[ACCEPTED]-excluding first and last lines from sed /START/,/END/-text-manipulation

Accepted answer
Score: 41

This should do the trick:

sed -e '/=sec1=/,/=sec2=/ { /=sec1=/b; /=sec2=/b; s/^/#/ }' < input

This matches between 10 sec1 and sec2 inclusively and then just 9 skips the first and last line with the b command. This 8 leaves the desired lines between sec1 and 7 sec2 (exclusive), and the s command adds 6 the comment sign.

Unfortunately, you do need 5 to repeat the regexps for matching the delimiters. As 4 far as I know there's no better way to do 3 this. At least you can keep the regexps 2 clean, even though they're used twice.

This 1 is adapted from the SED FAQ: How do I address all the lines between RE1 and RE2, excluding the lines themselves?

Score: 14

If you're not interested in lines outside 8 of the range, but just want the non-inclusive 7 variant of the Iowa/Montana example from 6 the question (which is what brought me here), you 5 can write the "except for the first and 4 last matching lines" clause easily enough 3 with a second sed:

sed -n '/PATTERN1/,/PATTERN2/p' < input | sed '1d;$d'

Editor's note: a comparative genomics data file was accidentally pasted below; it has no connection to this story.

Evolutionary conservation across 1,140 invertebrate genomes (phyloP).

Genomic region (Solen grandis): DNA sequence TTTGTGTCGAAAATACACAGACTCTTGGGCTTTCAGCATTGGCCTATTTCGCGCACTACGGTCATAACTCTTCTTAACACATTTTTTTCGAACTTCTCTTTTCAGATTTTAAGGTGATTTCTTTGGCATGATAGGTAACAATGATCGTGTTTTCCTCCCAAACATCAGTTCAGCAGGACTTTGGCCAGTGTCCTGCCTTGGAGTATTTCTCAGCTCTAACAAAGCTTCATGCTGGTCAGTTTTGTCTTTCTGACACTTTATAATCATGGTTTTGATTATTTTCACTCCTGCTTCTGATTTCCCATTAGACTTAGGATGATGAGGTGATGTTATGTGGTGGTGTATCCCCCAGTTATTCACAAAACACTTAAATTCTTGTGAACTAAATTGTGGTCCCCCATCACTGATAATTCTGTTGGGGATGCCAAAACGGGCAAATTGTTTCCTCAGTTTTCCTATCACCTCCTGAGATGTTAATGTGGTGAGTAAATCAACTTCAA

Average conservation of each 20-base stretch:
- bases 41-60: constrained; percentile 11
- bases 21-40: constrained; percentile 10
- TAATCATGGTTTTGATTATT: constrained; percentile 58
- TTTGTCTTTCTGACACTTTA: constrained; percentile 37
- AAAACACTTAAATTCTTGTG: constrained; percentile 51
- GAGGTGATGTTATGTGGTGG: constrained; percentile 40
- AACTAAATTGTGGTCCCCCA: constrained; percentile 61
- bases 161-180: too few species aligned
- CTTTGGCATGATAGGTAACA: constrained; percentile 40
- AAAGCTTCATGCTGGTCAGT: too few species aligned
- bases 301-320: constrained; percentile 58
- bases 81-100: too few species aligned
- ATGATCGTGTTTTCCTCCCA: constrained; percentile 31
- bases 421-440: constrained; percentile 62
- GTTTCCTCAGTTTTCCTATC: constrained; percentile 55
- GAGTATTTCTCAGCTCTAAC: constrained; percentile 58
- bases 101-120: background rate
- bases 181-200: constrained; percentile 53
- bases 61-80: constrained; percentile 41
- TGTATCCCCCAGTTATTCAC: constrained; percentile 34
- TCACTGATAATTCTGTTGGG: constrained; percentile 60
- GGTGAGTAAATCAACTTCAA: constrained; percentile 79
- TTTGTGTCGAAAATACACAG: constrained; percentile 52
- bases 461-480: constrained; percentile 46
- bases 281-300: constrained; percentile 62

Personally, I find this 2 slightly clearer (albeit slower on large 1 files) than the equivalent

sed -n '1,/PATTERN1/d;/PATTERN2/q;p' < input

Score: 7

Another way would be

sed '/begin/,/end/ {
       /end/ !p

/begin/n -> skip over the 3 line that has the "begin" pattern
/end/ !p -> print 2 all lines that don't have the "end" pattern

Taken 1 from Bruce Barnett's sed tutorial http://www.grymoire.com/Unix/Sed.html#toc-uh-35a

Score: 2

I've used:

sed '/begin/,/end/{/begin\|end/!p}'

This will search all the lines 2 between the patterns, then print everything 1 not containing the patterns

Score: 1

you could also use awk

awk '/sec1/{f=1;print;next}f && !/sec2/{ $0="#"$0}/sec2/{f=0}1' file


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